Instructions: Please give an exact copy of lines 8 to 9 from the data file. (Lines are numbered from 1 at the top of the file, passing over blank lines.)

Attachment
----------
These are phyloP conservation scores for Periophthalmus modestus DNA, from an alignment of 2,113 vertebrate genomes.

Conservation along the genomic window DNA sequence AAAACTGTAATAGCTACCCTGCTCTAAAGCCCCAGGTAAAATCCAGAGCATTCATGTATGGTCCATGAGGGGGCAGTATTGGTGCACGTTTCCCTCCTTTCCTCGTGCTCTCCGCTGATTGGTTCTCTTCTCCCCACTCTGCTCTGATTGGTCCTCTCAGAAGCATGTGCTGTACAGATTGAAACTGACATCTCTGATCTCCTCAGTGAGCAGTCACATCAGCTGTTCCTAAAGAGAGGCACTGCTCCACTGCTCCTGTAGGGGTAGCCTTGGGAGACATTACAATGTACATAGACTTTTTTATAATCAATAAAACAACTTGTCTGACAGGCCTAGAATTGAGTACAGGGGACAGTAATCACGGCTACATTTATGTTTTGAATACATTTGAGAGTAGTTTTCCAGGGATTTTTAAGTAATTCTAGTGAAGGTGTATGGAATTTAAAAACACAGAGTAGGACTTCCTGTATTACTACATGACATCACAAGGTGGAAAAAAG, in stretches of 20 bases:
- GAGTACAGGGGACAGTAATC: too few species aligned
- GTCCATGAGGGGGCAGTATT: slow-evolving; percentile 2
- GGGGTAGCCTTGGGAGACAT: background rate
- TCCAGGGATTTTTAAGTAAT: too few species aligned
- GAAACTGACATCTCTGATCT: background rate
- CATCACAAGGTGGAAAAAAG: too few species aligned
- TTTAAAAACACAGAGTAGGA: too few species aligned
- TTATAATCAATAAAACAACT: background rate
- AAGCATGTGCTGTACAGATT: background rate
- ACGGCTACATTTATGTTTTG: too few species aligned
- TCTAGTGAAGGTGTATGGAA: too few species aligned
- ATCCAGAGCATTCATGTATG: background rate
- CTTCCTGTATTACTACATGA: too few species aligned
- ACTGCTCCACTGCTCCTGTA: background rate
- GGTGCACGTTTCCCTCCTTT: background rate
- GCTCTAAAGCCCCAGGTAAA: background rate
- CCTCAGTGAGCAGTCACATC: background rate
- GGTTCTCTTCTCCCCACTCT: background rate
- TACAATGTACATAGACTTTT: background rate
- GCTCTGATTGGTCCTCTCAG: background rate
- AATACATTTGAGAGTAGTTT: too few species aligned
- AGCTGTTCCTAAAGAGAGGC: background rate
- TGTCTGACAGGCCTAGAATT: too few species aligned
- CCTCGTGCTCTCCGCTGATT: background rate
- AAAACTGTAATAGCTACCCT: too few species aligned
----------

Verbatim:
- CATCACAAGGTGGAAAAAAG: too few species aligned
- TTTAAAAACACAGAGTAGGA: too few species aligned